I almost want to tell you, “Don’t miss Knowing,” because it’s so ridiculous — and so ridiculous in such an original way — that you kinda have to see it to believe that anyone actually conceived this idea, and then that anyone actually tried to pull it off. It’s like this: Imagine that the nitwits who wrote those preposterous Left Behind apocalyptic end-times fantasies decided to try their pens at something X-Files-y… or what they thought would be X-Files-y. It might look a lot like this alternately dull and unintentionally hilarious blend of self-important tripe: half science fiction as people who don’t understand science fiction see it, and half pseudo-religious nonsense that thinks it’s comforting and doesn’t realize how downright creepy it is.
Not creepy in a good way, of course: accidentally and inadvertently creepy by way of people who think the ideas that We Are Being Watched Over and Everything Happens For A Reason are reassuring and soothing. It’s not the viewpoint per se that’s the problem here — that would be a whole ’nother debate — but how it’s presented, as overblown and portentous as those cell-phone TV ads about “dead zones” that send up the clichés of suspense movies, even when the way the story is told would seem to be interfering with what the movie hopes to leave you with by the time it’s over.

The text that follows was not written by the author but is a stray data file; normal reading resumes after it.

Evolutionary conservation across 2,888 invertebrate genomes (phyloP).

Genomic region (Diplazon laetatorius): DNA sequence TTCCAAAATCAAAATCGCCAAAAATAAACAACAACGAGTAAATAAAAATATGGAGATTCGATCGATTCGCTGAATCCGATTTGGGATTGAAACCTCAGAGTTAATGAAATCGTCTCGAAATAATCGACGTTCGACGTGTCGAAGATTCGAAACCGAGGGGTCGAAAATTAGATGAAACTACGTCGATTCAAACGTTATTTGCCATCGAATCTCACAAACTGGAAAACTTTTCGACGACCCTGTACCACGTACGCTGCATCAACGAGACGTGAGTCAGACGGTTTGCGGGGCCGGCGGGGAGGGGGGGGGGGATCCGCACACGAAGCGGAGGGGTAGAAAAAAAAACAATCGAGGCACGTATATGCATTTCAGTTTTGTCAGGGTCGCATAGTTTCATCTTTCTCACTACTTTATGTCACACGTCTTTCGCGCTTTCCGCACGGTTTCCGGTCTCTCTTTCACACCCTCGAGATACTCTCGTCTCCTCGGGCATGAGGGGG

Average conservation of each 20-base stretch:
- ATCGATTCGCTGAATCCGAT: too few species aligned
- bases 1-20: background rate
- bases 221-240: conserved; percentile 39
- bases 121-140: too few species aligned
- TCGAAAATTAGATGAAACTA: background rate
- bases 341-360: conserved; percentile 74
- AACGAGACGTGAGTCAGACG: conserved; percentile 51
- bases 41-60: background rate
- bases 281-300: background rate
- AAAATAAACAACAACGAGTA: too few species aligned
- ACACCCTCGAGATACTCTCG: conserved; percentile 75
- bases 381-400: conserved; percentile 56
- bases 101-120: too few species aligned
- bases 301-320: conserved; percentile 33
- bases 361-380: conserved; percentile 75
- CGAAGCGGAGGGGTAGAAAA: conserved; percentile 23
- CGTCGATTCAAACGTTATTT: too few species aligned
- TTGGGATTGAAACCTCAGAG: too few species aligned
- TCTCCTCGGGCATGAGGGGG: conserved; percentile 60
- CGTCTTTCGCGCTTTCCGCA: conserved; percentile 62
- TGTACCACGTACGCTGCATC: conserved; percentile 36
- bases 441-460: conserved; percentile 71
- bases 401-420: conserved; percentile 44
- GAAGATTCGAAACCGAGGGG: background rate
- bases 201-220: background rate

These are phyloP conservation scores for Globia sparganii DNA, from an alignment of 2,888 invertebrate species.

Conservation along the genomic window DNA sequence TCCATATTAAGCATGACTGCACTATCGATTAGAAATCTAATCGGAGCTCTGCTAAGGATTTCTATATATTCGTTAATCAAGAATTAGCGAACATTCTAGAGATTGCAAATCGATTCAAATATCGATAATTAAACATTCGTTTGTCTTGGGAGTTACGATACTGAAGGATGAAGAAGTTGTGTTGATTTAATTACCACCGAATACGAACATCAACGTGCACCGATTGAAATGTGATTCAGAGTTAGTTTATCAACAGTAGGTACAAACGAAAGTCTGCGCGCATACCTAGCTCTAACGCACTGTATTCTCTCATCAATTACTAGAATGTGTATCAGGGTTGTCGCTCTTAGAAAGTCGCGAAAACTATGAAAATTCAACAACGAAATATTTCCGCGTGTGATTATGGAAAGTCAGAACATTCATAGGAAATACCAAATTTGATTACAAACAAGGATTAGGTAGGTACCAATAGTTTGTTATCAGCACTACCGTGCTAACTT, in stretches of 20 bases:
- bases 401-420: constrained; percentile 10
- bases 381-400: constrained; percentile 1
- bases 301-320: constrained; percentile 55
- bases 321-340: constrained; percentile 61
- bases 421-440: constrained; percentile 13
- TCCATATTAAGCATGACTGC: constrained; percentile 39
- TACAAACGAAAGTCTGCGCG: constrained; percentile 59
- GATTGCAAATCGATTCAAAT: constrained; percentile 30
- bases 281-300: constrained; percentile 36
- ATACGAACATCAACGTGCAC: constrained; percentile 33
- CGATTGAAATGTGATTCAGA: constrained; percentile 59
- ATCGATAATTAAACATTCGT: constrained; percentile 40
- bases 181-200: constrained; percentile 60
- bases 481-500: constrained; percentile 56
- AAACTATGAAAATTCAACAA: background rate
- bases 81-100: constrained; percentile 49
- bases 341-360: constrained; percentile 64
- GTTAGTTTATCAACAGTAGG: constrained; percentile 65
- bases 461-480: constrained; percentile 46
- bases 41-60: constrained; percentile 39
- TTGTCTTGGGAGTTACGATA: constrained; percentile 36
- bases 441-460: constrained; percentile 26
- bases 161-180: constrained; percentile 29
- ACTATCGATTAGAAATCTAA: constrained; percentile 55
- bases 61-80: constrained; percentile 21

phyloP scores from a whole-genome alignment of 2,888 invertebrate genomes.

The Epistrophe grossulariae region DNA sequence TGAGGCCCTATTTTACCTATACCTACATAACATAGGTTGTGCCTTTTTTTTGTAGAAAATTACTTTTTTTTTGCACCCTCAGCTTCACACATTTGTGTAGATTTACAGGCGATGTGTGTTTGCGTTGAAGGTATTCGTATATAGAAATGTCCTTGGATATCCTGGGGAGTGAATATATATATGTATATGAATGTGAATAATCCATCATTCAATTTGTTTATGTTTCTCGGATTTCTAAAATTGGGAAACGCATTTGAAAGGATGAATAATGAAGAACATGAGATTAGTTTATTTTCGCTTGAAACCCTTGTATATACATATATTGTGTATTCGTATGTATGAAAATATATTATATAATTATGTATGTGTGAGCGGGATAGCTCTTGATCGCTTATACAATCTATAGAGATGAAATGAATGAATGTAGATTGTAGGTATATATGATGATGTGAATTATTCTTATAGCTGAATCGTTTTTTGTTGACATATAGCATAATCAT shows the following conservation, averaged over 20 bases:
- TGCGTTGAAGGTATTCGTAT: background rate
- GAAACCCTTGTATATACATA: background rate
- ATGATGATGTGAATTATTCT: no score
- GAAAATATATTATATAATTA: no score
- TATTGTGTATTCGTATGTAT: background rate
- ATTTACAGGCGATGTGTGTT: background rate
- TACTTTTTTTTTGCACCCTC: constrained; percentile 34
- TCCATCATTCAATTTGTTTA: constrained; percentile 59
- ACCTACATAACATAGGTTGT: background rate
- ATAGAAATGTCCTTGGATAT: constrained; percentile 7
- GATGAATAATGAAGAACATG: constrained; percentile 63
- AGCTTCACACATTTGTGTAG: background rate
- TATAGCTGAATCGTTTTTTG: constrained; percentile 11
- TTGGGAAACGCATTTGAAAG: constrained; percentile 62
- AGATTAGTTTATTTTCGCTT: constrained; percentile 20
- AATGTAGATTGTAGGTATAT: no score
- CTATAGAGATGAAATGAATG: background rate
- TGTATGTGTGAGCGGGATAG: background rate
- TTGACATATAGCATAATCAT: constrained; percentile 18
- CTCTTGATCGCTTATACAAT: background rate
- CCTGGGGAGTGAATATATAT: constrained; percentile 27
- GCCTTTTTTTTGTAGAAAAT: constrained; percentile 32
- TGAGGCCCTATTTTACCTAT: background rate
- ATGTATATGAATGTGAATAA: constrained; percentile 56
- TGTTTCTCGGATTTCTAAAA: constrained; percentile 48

Knowing ain’t a joke, though: it’s solemn-serious. The world is about to end, you know. Or maybe just sumthin’ bad for Nic Cage, Astrophysicist!, who trains up his college students in Quantum Philosophy 101 by telling them “I think shit just happens.” This is quite clearly countered by the fact that it took five people — Ryne Pearson, Juliet Snowden, Stiles White, Stuart Hazeldine, and director Alex Proyas (I, Robot, Garage Days) — presumably working with intent and deliberation, to come up with all this. This shit did not “just happen,” though much of it feels so random that, again — as with its inability to decide where it should be going all-horror-movie on us — Knowing works to undermine itself. The one line of dialogue that infuriated me the most — “My scientific mind is telling me to have nothing more to do with this,” a scientist pal tells Cage’s astrophysicist, “and yours should too” — I can almost forgive, because clearly Knowing is not aimed at anyone with even a slightly scientific bent of mind, who would laugh at the upside-downness of such a suggestion, that a scientific mind would balk at a mystery instead of being intrigued by it. But I can’t forgive that same friend telling Cage (Bangkok Dangerous, National Treasure: Book of Secrets) that he “sounds pretty crazy, even for you.” What is the Cage character’s history of craziness? There isn’t one. It’s a line that sounds good in a trailer but makes no sense whatsoever within context.